Adopt innovation, funeral assurance players told

THE funeral assurance industry has not been spared the negative effects of the financial services sector’s entry into insurance business, Insurance Institute of Zimbabwe (IIZ) president Chomi Makina has said.

KUDZAI CHIMHANGWA

The tightening liquidity crunch, continued company closures, increasing informalisation of the economy and low disposable incomes have forced the banking sector to diversify into many sectors including construction projects, medical aid and insurance among others.

Moonlight group chief executive and IIZ president Chomi Makina said funeral assurance businesses would have to adopt innovation as a method of surviving the unprecedented competition posed by this development.

“There is a big knock for the funeral assurers because you find that banks and life insurers are also doing funeral insurance and it means that the cake which we were partaking of is getting smaller. But nevertheless, the penetration rate although estimated by some at between 1 and 2%, we are still far off in terms of insuring the larger population,” said Makina.

He said the market still exists in its entirety although the problem lies in the manner in which premiums will be collected.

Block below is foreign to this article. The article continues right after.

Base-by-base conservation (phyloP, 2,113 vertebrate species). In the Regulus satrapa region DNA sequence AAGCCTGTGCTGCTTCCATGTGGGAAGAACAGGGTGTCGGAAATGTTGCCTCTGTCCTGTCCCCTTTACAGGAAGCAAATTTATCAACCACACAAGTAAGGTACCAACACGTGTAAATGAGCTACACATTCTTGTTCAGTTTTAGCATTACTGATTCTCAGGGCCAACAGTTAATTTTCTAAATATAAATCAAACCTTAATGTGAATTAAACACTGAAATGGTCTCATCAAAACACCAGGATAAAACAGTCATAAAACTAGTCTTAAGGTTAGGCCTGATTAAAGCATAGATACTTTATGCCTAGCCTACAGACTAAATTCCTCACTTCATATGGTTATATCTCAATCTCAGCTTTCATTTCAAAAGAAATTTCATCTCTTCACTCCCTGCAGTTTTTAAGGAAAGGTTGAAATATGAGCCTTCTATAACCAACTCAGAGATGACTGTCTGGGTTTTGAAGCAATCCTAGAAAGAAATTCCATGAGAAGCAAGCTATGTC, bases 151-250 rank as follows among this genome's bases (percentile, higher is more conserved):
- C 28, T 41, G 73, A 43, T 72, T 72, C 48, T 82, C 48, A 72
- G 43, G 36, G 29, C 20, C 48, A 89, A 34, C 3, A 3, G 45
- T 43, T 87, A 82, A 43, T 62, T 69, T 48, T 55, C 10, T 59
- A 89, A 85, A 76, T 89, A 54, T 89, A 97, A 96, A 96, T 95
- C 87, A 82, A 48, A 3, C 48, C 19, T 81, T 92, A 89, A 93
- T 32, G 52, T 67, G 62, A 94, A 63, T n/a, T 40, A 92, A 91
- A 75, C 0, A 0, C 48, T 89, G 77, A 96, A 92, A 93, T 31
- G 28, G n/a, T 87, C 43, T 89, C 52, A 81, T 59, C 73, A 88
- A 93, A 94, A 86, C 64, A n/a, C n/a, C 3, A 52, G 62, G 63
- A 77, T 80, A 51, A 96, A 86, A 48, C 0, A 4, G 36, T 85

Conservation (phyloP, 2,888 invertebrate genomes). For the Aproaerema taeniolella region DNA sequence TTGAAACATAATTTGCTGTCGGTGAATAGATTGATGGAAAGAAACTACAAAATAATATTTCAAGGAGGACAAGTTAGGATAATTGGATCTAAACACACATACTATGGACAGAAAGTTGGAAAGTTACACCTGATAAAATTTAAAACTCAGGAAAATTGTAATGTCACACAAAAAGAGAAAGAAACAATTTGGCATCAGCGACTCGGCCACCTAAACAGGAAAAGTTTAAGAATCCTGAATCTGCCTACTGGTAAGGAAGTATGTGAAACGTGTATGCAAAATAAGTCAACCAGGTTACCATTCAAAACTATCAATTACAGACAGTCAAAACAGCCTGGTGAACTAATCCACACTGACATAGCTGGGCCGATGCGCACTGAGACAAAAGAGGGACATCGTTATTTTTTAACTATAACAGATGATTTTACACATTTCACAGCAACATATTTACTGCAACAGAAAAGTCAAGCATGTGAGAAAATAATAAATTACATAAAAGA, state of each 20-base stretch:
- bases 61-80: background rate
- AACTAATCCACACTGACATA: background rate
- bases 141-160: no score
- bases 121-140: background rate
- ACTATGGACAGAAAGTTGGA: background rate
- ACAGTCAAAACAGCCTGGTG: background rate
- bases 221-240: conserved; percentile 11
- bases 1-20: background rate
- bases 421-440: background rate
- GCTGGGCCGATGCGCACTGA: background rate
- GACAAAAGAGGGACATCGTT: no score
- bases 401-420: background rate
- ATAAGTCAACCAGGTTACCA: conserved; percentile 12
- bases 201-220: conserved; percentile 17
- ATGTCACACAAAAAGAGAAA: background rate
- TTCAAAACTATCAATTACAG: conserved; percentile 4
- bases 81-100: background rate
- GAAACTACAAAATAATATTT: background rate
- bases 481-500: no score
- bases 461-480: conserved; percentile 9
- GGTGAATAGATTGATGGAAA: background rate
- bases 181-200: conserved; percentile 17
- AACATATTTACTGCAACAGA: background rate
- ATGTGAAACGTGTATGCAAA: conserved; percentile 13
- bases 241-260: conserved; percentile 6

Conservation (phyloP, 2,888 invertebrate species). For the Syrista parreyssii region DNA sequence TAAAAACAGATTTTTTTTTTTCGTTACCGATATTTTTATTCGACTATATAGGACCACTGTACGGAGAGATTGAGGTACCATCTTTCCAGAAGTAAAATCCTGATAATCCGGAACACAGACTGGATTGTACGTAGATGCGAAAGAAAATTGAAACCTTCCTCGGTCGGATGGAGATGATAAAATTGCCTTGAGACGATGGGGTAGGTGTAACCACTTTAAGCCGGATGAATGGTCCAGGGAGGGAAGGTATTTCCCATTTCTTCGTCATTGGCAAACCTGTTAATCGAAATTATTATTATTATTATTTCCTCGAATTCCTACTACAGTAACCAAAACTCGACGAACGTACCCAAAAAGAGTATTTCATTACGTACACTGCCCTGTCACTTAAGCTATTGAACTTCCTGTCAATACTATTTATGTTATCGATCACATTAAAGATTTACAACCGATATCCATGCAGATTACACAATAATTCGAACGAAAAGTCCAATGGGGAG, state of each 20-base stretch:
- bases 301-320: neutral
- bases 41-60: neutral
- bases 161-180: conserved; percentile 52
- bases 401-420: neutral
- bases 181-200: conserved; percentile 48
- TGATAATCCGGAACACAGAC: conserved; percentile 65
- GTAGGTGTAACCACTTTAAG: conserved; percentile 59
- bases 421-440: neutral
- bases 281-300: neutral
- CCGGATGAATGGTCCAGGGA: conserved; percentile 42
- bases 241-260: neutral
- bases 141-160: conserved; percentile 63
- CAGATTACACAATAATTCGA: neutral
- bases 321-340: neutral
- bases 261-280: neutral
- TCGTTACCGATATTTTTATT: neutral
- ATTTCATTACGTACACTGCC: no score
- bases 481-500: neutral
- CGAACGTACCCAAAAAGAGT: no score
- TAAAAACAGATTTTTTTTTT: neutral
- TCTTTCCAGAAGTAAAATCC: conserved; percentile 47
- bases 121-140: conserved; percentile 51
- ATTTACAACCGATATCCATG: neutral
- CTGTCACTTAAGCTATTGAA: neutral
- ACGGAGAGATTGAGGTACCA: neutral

“The liquidity crunch has also affected the sector in that some businesses are experiencing viability problems and therefore they are failing to remit premiums on time, while some of them are closing shop meaning there is no collection of premiums causing policy lapses,” he said.

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In its latest report, the Insurance and Pension Commission (IPEC) noted that the economic situation is weighing heavily on the informal sector and called on funeral assurers to unveil micro-insurance products.

Turning to Moonlight Funeral Assurance, Makina said the firm was expecting a 20% increase of the $6,9 million collected in premiums over the past trading period, in the next six months.

This he said would be achieved through initiatives targeted at the informal sector.

“We have observed that a lot of people in Zimbabwe are going into the informal sector and this has been known for quite some years now. We have tailor-made a few micro-insurance products which will be launched soon,” he said.

Makina said the portfolio mix was spread out relatively well with 40% of premium income emanating from government, 10% from corporates as more companies continue to close shop and 50% from informal traders who pay cash or through the company’s Flexi-pay system.

Moonlight presently holds 43% of the market share according to a latest report by the Insurance and Pensions Commission.

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